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Portail > Offres > Offre UPR3346-NADMAA-102 - CDD Chercheur-Post-Doctorat : Association de contrôle des petites échelles et de la modélisation des grandes échelles pour l'optimisation des transferts de chaleur (H/F)

Postdoctoral researcher - Integrated small-scale actuation and large-scale modeling for thermal transport control (M/F)

This offer is available in the following languages:
- Français-- Anglais

Date Limite Candidature : mardi 12 mars 2024

Assurez-vous que votre profil candidat soit correctement renseigné avant de postuler

Informations générales

Intitulé de l'offre : Postdoctoral researcher - Integrated small-scale actuation and large-scale modeling for thermal transport control (M/F) (H/F)
Référence : UPR3346-NADMAA-102
Nombre de Postes : 1
Date de publication : mardi 30 janvier 2024
Type de contrat : CDD Scientifique
Durée du contrat : 18 mois
Date d'embauche prévue : 1 octobre 2024
Quotité de travail : Temps complet
Rémunération : Between 2905 € et 4081 € gross monthly according to experience
Niveau d'études souhaité : Niveau 8 - (Doctorat)
Expérience souhaitée : Indifférent
Section(s) CN : Fluid and reactive environments: transport, transfer, transformation processes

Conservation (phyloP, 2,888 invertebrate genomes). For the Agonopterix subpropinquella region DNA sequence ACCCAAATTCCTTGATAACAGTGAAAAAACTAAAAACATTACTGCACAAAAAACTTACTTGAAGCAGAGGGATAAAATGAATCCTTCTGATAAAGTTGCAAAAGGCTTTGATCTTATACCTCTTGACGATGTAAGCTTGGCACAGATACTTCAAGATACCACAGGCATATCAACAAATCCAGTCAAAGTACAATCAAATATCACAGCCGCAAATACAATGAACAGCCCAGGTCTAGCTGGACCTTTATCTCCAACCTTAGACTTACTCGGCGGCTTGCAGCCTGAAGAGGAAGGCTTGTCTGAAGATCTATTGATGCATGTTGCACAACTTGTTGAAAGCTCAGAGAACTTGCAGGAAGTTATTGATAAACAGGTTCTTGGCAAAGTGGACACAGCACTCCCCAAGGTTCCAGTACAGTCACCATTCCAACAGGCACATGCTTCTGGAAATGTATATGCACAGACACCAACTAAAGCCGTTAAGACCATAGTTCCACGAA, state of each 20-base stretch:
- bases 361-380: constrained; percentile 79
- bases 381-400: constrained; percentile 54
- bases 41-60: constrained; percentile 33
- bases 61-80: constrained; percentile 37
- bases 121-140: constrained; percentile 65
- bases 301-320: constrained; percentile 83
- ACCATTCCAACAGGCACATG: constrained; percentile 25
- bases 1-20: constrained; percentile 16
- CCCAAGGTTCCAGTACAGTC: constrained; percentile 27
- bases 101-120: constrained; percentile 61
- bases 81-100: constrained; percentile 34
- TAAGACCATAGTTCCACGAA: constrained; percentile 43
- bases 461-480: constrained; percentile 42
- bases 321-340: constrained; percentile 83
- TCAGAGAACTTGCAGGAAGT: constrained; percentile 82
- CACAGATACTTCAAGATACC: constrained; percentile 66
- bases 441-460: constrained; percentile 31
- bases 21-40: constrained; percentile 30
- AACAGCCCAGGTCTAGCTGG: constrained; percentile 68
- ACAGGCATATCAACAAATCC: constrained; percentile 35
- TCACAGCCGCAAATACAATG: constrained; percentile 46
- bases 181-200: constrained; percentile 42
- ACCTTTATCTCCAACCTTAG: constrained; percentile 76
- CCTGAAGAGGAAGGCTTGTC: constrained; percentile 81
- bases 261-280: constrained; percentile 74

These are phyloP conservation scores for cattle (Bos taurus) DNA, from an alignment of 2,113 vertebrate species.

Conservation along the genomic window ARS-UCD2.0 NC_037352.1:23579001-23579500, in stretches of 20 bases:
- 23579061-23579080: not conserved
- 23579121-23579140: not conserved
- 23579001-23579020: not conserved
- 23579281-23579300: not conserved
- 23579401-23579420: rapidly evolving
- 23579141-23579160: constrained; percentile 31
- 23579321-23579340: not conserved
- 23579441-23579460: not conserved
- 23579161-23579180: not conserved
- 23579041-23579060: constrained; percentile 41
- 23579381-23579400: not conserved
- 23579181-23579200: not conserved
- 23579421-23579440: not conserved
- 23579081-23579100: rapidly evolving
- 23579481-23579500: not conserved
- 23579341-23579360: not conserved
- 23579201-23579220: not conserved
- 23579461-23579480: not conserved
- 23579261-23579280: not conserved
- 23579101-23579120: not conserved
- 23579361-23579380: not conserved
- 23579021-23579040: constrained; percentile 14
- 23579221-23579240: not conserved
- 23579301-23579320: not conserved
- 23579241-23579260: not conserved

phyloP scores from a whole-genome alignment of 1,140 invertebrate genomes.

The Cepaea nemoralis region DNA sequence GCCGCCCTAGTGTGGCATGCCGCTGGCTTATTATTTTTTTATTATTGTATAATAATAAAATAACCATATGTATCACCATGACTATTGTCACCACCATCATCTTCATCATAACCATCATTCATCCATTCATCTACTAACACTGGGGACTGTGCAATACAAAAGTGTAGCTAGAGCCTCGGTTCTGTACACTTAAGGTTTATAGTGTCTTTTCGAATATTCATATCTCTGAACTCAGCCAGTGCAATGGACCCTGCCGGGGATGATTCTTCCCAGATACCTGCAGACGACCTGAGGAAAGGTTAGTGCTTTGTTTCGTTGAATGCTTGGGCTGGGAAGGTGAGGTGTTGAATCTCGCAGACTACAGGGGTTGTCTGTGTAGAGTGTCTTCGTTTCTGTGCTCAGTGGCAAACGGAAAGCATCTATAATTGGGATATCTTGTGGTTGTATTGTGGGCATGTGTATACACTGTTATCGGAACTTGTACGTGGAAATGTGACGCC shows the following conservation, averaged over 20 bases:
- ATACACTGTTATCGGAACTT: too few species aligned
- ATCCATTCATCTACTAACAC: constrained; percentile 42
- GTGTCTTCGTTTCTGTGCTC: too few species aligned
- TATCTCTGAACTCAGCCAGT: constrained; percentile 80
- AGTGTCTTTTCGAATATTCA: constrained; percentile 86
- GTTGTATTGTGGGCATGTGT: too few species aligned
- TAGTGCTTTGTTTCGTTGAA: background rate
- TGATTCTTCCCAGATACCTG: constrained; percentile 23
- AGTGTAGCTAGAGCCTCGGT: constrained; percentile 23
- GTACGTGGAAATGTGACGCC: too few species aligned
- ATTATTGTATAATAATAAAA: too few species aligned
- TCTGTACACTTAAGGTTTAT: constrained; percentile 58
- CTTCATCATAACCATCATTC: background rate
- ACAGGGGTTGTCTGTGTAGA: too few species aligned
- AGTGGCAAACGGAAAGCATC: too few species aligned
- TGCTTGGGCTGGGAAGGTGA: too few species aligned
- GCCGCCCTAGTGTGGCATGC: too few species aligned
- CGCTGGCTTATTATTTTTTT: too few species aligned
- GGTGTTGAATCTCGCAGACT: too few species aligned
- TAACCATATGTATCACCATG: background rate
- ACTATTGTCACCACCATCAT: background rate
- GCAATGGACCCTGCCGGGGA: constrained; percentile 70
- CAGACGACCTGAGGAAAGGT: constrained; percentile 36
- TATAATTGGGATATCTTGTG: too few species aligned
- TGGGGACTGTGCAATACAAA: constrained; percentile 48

At the CNRS, the Pprime Institute, based at the Futuroscope site, is recruiting a post-doctoral researcher as part of an INFERENCE research project funded by the ANR (National Research Agency).

The candidate will work on Integrated small-scale actuation and large-scale modeling for thermal transport control.


Turbulent flows dictate the performance characteristics of numerous industrial equipment and environmental applications. One important consequence of turbulence is to increase the mixing momentum leading to high friction drag on surfaces, the increase relative to laminar conditions easily reaching factors of 10‐100, depending on the Reynolds number of the flow. In many applications, the friction drag is extremely influential to the operational effectiveness of the device or process. This applies especially to transport, involving either self‐propelling bodies moving in a fluid or fluids being transported in ducts and pipes. There is significant pressure to reduce transport-related emissions, of which friction drag is a major constituent. On the other hand, enhancing the turbulent fluxes within the wall-bounded region, is generally beneficial for the heat transfer. Thus, in the case of heat exchangers, a balance need to be found between drag-induced losses and the heat transfer. For a wide variety of engineering applications, whether for a cooling or heating process, improving heat-exchanger capacity is a crucial technological challenge towards efficiency and addressing industrial and societal requirements for cost-effective energy transfer.

Controlling near-wall turbulence to reduce drag has been widely studied, and effective control strategies have been designed at low Reynolds number, when the flow is mainly populated by small-scale structures. However, as the Reynolds increases, these control strategies become rapidly inefficient. This degradation can be explained by the fact that the nature of the inner structures changes in response to external structures emerging and strengthening as the Reynolds number increases. Thus, this provides strong motivation for modelling the effects of external structures on the near-wall turbulence.